As a graduate student at Iowa State University, Jacob Ulrich, pursuing an engineering degree in the Department of Electrical and Computer Engineering (ECpE), has received an honor that many students would be thrilled to earn.
Idaho National Laboratory (INL) recently granted 13 students into the highly competitive second cohort of INL graduate fellows from universities throughout the U.S., and Ulrich was one of them.
INL is a U.S. Department of Energy’s (DOE) national laboratory. The laboratory performs work in each of DOE’s strategic goal areas: Energy, national security, science and environment. INL is the nation’s leading center for nuclear energy research and development.
Receiving this fellowship from INL means many things for Ulrich. Recipients of these fellowships have their tuition and fees covered by their university during their first years of graduate school (years one to three), as well as a $60,000 annual salary paid by INL throughout their last two years of doctoral research performed at the INL lab.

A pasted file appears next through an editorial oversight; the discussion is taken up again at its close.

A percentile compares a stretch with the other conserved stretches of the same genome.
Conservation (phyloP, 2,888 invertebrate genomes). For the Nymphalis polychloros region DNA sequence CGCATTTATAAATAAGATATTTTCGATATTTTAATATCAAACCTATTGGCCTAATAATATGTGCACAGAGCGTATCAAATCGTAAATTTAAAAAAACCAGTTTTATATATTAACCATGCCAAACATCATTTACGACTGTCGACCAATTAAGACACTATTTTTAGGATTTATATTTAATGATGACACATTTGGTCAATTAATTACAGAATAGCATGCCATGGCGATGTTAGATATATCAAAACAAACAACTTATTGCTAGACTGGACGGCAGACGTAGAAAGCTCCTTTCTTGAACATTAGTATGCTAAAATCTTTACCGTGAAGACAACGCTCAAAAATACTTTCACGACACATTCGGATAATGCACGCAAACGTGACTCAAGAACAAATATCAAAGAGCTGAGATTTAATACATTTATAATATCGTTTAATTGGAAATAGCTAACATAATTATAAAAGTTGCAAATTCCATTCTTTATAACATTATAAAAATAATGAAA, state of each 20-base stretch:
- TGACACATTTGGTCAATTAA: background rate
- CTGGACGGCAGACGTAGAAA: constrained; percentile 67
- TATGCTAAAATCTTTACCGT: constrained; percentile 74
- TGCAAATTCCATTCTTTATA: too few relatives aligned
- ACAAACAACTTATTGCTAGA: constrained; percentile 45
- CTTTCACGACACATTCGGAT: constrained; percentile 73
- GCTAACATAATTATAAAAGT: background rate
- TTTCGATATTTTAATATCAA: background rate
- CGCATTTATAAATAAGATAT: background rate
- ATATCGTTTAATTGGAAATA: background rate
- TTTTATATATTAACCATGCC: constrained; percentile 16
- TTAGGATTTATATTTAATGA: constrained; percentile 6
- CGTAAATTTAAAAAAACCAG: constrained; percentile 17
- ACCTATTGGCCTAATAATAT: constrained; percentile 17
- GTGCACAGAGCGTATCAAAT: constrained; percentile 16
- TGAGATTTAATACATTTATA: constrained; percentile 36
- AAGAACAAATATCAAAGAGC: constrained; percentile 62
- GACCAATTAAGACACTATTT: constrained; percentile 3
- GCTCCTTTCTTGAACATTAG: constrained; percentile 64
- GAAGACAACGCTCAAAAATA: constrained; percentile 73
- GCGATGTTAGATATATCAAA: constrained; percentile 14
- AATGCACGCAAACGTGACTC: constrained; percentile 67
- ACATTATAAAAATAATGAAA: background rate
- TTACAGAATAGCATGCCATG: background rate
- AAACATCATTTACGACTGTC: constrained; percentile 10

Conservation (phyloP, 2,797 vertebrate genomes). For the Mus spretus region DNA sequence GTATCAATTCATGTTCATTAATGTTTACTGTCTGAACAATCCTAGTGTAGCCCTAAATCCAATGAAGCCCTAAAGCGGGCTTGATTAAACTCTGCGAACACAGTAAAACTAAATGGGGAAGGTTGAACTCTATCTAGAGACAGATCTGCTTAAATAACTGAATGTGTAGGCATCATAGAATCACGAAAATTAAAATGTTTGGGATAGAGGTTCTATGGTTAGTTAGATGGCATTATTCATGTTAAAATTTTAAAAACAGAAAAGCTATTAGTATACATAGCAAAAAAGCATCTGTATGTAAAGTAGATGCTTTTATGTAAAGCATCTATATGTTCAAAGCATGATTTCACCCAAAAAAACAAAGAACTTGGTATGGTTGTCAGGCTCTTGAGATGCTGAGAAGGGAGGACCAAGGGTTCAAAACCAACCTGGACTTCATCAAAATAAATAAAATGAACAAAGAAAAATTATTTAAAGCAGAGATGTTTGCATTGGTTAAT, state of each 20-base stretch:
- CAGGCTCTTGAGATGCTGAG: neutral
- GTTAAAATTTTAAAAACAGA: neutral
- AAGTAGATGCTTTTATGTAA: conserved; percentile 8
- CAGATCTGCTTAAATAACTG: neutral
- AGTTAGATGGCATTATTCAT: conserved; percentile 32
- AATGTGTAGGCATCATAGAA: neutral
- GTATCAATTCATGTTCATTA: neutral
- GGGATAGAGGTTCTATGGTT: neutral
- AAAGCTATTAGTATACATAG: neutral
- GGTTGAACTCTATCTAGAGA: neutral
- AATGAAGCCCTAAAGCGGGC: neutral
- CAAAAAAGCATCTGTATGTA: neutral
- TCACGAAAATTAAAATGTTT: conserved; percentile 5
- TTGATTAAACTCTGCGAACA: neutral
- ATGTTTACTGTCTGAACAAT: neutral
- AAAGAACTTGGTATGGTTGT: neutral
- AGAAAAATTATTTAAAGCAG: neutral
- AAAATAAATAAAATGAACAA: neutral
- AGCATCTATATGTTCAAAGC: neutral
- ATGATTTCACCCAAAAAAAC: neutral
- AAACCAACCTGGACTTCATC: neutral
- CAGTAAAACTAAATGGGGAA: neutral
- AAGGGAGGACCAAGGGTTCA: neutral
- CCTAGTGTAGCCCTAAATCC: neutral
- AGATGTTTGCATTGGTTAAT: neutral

Another benefit the fellows will receive is an abundance of experience. Throughout the program, graduate fellows have the opportunity to interact and collaborate with their INL mentor and university thesis adviser. The networking Ulrich will gain from this fellowship is seemingly exponential.
Graduate fellows like Ulrich were selected in degree fields that closely tie to INL’s three mission areas of innovative nuclear energy solutions, other clean energy options and critical infrastructure. The typical graduate fellow runs from three to five years, with the first year revolving around university Ph.D. level classes.